ABSTRACT Management of postoperative pain remains an important clinical problem throughout the world. Using the PAIN-OUT acute pain registry database to examine perioperative pain management in orthopedic surgery patients, we compared patient-reported outcomes (PROs) in a pooled sample obtained from four American hospitals (N = 473) with PROs in a pooled sample of 20 European institutions (N = 8799). Most American hospitals consistently assess acute pain in surgical patients due to Joint Commission accreditation guidelines. Therefore, we hypothesized that this practice would create a climate of clinical staff sensitivity to patients' pain and a greater readiness to intervene when pain is higher than one would find in Europe as a whole. American institutions might then provide better control of postoperative pain after orthopedic surgery than European institutions. Because of the large sample sizes, our analyses focused on effect size rather than statistical significance. Evaluation of the pain PROs revealed that European patients reported much lower Worst Pain on the first day after orthopedic surgery than American patients. The mean Worst Pain (± SD) for Europeans was 5.4 (2.5) but for Americans the mean was 7.4 (2.7), p < .0001, a large effect size. Europeans also reported significantly less emotional discomfort, less interference of pain with activity and lower Least Pain. Nonetheless, 98.3% of American patients received opioids on the ward on the first postoperative day compared to 70.2% of European patients, and 41.1% received regional analgesia on the ward while 15.9% of European patients received regional analgesia (both small effect sizes). Overall, the results are clear in demonstrating much better pain control in the ensemble of European countries as compared to the United States.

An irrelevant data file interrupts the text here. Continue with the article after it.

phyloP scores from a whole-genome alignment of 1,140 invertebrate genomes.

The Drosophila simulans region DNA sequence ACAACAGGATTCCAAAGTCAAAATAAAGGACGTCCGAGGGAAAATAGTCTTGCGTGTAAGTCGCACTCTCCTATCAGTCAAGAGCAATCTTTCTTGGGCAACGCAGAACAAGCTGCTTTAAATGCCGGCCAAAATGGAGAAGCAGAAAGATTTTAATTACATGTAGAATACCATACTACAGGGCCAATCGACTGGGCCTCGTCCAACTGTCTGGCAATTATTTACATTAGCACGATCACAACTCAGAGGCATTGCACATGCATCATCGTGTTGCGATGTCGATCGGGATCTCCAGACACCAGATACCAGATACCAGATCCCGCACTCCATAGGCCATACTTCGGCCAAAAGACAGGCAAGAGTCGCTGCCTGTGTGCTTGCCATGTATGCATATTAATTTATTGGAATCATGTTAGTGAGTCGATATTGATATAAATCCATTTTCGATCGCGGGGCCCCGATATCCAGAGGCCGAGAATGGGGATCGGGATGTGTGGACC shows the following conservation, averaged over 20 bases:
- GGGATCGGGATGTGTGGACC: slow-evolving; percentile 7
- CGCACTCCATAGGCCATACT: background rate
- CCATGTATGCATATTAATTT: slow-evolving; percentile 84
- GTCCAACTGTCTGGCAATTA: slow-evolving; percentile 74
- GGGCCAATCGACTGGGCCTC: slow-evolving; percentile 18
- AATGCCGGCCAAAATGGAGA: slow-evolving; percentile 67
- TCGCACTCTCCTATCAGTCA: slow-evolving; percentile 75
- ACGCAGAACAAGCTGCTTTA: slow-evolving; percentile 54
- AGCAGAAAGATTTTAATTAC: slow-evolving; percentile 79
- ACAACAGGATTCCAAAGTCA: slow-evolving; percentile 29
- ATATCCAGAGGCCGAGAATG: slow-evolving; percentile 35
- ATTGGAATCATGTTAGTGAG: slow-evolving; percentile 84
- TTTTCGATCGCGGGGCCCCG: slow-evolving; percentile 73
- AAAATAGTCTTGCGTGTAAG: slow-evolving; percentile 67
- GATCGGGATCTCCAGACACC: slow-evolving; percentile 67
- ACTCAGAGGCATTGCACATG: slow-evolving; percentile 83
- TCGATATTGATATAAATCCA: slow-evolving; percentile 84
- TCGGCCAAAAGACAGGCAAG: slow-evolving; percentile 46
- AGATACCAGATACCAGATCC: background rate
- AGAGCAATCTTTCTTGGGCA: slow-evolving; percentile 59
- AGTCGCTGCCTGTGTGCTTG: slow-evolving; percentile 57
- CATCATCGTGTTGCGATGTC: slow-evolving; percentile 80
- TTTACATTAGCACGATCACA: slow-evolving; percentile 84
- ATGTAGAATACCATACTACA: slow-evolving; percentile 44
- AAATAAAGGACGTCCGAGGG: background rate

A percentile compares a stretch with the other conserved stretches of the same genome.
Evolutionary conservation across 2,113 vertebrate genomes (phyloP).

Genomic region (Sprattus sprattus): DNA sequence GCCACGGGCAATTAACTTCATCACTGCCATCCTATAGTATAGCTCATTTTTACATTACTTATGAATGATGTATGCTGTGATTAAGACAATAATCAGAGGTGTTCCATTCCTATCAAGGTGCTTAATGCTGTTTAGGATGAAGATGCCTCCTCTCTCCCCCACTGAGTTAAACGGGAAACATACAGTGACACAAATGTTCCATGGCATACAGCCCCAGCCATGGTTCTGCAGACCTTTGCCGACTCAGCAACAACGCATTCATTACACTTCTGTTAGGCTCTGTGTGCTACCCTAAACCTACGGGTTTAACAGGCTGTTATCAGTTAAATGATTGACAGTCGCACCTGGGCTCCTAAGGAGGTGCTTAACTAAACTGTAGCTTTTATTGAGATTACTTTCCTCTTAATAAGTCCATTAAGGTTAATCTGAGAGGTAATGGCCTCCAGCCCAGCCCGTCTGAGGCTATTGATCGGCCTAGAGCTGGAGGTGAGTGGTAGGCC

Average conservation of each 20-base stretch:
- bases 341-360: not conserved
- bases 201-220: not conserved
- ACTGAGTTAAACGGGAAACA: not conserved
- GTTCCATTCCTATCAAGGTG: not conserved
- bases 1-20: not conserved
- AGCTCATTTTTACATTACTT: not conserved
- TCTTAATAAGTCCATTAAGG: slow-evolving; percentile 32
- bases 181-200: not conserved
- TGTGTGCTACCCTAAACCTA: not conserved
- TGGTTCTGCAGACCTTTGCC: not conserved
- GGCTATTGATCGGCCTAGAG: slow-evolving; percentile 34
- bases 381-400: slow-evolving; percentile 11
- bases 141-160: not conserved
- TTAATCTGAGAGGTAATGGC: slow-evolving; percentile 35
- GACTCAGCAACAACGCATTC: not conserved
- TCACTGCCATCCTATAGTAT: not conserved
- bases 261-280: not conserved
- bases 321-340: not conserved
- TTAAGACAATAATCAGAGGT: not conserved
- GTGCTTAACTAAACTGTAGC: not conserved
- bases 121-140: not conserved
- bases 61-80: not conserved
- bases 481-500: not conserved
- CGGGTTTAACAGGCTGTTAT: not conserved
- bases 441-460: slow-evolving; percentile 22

The optimal management of recurrent painful episodes in individuals living with sickle cell disease (SCD) remains unclear. Currently, the primary treatment for these episodes remains supportive, using fluids and intravenous opioid and anti-inflammatory medications. Few reports have described the use of adjunct subanesthetic doses of ketamine to opioids for treatment of refractory pain in SCD. This article reports a retrospective case series of five patients admitted to the intensive care unit (ICU) with prolonged vaso-occlusive episodes (VOEs). Patients were treated with a continuous-infusion of low-dose ketamine (up to 5 µg/kg/min) after insufficient pain control with opioid analgesic therapy. Outcomes studied included impact on opioid analgesic use, a description of ketamine dosing strategy, and an analysis of adverse events due to opioid or ketamine analgesia. Descriptive statistics are provided. During ketamine infusion, patients experienced a lower reported pain score (mean numeric rating scale [NRS] score 7.2 vs. 6.4), reduced opioid-induced adverse effects, and decreased opioid dosing requirements (median reduction of 90 mg morphine equivalents per patient). The average duration of severe pain during admission prior to ketamine therapy was 8 days. Only one of five patients reported an adverse effect (vivid dreams) secondary to ketamine infusion. The Richmond Agitation Sedation Scale (RASS) was assessed throughout therapy, with only one patient experiencing light drowsiness. Low-dose ketamine infusion may be considered as an adjunct analgesic agent in patients with vaso-occlusive episodes who report continued severe pain despite high-dose opioid therapy, particularly those experiencing opioid-induced adverse effects.